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Dec 06
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Outer, Inner and Secret Levels Of Shambhala Center Design

Community Room in the Los Angeles Shambhala Center

By Shastri Russell Rodgers

A few years ago, the Kootenay Shambhala Centre in Nelson, British Columbia, Canada, purchased a building. Because we had to acquire the services of a non-sangha architect for the renovations, it seemed like a good idea to summarize in “non-shambhalese” language some of the basic elements of how a Shambhala Centre functions and how it is designed. Here is what we gave to our architect. In our case, we are pleased with the result.

In Shambhala design, one has three levels of manifestation. Ideally, these are reflected in the spatial organization of the building. For a more complete description, see Shambhala Environments. To put it briefly, here are some main points:

Community Room in the Kootenay Shambhala Center

1. There is an outer level that is reflected in what one can perceive directly with the senses. Anyone can see this: these parts of the building are the most public, the most obvious, and the most universally accessible. The entry, community room, children’s room and kitchen operate on this level. In our case, the kitchen is in the open space in the community room, opposite the entry from the outside. The kitchen creates some sense of hospitality and warmth. There is an island with stools that creates a bit of separation from the couches and chairs. The island is where people tend to gather first, migrating to couches and chairs later.

Shrine Room in the Kootenay Shambhala Center

2. There is an inner level that reflects energy and felt atmosphere. This level is felt individually by each person, and its meaning has to be personally experienced. What one individual feels is not obvious to others, because it is an inner experience. This level is what is being worked on in the main shrine room. People might feel a sense of spaciousness and presence in that room, but they would also be concerned with their thoughts and perceptions that occur within that spaciousness. Spatially, it would be near the community room, but it would need to be somewhat protected from its sound and activity.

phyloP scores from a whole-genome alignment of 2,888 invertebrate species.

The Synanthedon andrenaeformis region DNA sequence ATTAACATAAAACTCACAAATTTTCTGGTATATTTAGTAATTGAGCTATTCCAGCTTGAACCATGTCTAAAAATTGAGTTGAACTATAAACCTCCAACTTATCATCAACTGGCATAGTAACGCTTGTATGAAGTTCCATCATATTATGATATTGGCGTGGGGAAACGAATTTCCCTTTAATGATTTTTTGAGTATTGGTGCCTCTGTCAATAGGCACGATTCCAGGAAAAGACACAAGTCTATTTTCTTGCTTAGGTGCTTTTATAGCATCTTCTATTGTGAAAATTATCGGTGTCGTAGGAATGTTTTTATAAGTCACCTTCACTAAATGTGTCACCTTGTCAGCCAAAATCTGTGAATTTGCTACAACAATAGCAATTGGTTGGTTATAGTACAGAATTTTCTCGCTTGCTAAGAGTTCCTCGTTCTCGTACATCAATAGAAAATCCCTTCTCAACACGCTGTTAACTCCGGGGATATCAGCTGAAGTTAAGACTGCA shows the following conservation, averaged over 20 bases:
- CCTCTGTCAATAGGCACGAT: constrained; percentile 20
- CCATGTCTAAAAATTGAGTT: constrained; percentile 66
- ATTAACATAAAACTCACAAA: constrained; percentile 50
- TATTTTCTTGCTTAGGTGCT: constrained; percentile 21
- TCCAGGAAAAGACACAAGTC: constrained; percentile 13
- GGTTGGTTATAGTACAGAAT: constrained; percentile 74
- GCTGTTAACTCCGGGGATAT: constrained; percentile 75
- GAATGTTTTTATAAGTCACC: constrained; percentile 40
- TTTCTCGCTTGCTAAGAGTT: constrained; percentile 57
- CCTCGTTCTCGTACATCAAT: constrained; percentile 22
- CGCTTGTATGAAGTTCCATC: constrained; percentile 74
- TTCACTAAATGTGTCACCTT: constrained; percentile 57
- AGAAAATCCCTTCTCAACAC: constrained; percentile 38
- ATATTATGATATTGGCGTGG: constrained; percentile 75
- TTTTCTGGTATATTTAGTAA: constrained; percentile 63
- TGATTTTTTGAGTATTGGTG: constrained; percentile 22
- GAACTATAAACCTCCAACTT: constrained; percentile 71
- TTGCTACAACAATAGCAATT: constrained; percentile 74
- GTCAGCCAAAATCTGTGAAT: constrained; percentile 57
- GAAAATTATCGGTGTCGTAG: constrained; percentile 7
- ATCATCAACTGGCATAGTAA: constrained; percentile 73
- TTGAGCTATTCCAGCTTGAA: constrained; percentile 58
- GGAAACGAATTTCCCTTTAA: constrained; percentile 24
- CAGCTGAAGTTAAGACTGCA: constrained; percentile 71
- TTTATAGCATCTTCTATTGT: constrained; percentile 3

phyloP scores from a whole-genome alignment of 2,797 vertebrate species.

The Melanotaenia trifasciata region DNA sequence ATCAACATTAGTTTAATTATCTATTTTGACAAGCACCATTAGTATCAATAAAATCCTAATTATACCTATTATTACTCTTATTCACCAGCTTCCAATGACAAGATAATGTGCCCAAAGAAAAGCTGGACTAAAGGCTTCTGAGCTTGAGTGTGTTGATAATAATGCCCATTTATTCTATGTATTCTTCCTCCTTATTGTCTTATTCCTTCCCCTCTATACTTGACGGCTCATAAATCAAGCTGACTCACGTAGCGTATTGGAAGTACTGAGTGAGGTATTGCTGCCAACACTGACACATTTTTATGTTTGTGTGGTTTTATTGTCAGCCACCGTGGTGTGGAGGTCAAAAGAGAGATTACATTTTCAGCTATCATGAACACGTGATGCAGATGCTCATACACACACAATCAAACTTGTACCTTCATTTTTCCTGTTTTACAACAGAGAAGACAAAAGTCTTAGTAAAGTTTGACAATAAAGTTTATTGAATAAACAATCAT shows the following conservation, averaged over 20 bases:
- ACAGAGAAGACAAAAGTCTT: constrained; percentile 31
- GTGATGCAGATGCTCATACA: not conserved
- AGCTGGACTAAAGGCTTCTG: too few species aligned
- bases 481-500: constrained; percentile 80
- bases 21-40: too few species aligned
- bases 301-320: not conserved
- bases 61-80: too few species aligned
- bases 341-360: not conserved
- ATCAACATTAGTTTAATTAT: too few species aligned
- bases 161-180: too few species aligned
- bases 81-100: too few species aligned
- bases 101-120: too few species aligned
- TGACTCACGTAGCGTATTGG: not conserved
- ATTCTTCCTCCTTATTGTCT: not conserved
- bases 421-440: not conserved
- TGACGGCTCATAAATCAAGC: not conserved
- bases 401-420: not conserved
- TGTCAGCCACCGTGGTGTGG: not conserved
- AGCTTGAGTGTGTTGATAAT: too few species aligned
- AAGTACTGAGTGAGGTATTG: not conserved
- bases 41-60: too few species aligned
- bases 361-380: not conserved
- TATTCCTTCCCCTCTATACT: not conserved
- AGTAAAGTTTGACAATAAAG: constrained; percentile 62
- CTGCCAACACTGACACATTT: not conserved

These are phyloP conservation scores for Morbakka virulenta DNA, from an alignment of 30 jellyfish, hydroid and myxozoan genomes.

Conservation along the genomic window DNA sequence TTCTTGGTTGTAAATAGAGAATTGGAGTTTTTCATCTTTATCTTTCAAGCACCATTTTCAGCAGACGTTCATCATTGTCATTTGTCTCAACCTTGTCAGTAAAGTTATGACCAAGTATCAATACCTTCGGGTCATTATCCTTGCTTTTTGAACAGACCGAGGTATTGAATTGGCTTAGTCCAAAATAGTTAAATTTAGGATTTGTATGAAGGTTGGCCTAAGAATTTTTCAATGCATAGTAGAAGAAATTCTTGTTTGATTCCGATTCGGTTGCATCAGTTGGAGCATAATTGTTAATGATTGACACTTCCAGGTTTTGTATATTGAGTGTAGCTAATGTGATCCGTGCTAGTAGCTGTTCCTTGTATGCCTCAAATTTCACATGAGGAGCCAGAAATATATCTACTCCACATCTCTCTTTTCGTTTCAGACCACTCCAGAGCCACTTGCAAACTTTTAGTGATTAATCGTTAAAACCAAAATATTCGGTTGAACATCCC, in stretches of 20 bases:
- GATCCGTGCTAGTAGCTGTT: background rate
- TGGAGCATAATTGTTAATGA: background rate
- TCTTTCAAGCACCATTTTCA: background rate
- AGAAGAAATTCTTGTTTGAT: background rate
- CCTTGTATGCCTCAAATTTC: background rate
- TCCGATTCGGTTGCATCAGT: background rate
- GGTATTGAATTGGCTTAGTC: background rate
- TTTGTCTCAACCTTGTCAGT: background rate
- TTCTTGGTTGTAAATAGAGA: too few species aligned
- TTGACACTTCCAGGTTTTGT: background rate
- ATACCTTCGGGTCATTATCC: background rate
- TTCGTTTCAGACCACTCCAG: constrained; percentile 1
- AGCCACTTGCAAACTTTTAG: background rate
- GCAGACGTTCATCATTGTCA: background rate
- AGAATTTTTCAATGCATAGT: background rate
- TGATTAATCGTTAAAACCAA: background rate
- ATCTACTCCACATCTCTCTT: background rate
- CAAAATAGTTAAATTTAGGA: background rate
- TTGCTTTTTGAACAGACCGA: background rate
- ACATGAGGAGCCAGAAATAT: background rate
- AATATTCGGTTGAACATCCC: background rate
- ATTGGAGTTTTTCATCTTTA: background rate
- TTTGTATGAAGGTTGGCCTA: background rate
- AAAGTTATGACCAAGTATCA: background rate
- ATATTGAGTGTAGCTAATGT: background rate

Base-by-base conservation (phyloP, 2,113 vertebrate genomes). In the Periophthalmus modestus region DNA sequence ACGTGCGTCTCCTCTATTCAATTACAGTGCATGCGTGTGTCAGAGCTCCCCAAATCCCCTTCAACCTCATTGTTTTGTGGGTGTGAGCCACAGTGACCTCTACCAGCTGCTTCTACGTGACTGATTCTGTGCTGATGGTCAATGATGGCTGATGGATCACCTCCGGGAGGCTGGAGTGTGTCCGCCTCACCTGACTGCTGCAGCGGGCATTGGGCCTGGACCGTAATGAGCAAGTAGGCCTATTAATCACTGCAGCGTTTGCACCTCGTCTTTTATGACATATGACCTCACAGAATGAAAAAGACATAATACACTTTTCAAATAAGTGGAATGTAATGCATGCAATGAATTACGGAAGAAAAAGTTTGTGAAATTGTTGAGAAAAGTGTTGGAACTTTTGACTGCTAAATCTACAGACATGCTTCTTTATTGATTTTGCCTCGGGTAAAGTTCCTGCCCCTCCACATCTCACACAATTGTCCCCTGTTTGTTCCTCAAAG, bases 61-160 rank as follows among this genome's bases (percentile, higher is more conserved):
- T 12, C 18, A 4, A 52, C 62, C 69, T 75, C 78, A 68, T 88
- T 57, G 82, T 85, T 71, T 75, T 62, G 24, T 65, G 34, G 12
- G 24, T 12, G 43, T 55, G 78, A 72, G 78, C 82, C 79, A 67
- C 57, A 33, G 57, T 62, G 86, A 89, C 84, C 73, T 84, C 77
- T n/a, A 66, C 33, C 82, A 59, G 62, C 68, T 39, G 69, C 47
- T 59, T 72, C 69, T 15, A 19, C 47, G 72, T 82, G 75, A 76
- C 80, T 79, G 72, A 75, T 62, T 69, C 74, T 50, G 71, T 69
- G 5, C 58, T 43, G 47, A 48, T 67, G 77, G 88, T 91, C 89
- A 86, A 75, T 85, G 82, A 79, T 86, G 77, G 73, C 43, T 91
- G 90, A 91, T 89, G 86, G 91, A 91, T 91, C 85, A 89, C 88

3. There is a secret level that reflects ultimate understanding. Like the inner level, it is not obvious to others – but here it is even less obvious. It refers to the most basic level of mind, the spacious emptiness that cannot be described with words, but which has the power and potential to manifest as thoughts, emotions and perceptions. Here we are dealing with the empty mind itself, beyond the obvious thoughts and perceptions. Access to this level is transmitted by realized persons in the lineage. Subsequent to that transmission, the vajrayana practices bring the practitioner towards fruition.

Vajrayana Shrine Room in Austin, Texas

The vajrayana shrine room would be in a part of the building that is the least accessible, reflecting the fact that it would be a mistake to try to interpret this level with conventional words and thinking. At the same time, it reflects the ultimate importance of the secret mandala.  In our case, it has iconography that would challenging for many people to translate to others.